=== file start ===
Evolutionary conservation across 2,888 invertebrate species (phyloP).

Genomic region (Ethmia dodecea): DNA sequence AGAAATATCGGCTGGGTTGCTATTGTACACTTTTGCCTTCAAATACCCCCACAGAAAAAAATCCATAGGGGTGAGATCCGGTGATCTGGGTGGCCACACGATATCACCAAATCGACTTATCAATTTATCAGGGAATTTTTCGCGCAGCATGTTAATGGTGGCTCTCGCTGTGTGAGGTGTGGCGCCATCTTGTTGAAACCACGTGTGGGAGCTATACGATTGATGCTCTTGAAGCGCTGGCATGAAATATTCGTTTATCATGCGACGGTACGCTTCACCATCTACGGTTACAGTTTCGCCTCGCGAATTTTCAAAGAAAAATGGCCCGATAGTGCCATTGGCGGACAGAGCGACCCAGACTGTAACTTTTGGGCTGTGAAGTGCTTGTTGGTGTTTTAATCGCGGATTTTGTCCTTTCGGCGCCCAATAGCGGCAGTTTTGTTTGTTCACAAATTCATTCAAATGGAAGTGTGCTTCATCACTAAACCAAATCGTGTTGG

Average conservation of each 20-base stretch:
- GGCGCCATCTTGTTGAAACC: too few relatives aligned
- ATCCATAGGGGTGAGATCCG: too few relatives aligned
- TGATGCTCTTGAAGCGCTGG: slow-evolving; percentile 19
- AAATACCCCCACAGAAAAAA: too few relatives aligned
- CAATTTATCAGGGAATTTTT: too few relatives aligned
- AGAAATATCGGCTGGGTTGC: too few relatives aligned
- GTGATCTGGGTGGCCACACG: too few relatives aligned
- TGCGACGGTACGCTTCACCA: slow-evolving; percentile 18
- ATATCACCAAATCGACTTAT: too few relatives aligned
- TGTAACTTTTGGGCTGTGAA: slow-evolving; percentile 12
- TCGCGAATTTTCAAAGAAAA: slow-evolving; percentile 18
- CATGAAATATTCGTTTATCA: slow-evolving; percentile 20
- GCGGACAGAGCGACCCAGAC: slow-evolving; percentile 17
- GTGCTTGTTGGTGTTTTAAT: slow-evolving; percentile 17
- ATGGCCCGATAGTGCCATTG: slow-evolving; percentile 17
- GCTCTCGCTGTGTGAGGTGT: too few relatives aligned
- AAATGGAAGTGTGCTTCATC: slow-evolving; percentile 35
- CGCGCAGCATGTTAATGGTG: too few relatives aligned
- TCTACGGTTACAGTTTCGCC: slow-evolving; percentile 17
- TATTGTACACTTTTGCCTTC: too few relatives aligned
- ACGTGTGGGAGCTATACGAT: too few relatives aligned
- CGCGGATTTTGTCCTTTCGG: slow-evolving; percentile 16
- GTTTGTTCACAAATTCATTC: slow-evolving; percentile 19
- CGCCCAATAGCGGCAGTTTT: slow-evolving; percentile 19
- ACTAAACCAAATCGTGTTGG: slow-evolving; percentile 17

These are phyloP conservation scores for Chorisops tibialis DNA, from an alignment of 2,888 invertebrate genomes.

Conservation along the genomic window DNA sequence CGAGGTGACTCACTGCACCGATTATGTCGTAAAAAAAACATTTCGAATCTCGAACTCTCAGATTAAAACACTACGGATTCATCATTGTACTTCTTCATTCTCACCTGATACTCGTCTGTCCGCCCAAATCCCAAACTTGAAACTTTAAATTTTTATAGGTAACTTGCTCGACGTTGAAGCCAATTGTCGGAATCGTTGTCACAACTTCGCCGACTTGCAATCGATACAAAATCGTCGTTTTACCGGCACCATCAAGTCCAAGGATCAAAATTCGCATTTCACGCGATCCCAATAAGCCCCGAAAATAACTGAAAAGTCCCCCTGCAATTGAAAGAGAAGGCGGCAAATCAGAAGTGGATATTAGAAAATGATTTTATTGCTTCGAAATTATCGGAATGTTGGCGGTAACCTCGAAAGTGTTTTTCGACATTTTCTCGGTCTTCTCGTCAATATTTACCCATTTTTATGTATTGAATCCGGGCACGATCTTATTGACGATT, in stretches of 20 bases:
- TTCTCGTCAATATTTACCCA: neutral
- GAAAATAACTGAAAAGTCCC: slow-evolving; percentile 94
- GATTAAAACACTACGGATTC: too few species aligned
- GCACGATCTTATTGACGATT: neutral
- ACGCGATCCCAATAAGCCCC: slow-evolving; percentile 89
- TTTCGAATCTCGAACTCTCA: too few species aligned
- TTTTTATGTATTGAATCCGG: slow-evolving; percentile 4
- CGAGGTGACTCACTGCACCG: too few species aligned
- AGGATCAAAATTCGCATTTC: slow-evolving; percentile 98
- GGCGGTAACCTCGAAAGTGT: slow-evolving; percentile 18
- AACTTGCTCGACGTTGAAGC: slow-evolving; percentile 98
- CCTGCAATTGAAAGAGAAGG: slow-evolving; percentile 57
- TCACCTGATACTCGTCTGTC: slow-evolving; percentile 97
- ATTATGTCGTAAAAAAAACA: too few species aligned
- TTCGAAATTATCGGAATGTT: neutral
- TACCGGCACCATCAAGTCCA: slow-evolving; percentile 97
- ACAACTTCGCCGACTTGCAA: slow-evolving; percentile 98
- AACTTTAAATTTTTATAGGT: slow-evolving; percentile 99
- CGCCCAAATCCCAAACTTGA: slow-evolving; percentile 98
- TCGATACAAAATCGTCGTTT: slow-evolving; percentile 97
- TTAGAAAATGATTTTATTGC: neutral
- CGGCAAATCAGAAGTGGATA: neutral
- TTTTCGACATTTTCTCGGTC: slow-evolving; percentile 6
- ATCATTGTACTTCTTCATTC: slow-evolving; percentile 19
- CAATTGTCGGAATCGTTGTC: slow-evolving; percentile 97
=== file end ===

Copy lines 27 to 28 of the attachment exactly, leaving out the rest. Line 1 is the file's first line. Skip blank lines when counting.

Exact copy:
- CGCCCAATAGCGGCAGTTTT: slow-evolving; percentile 19
- ACTAAACCAAATCGTGTTGG: slow-evolving; percentile 17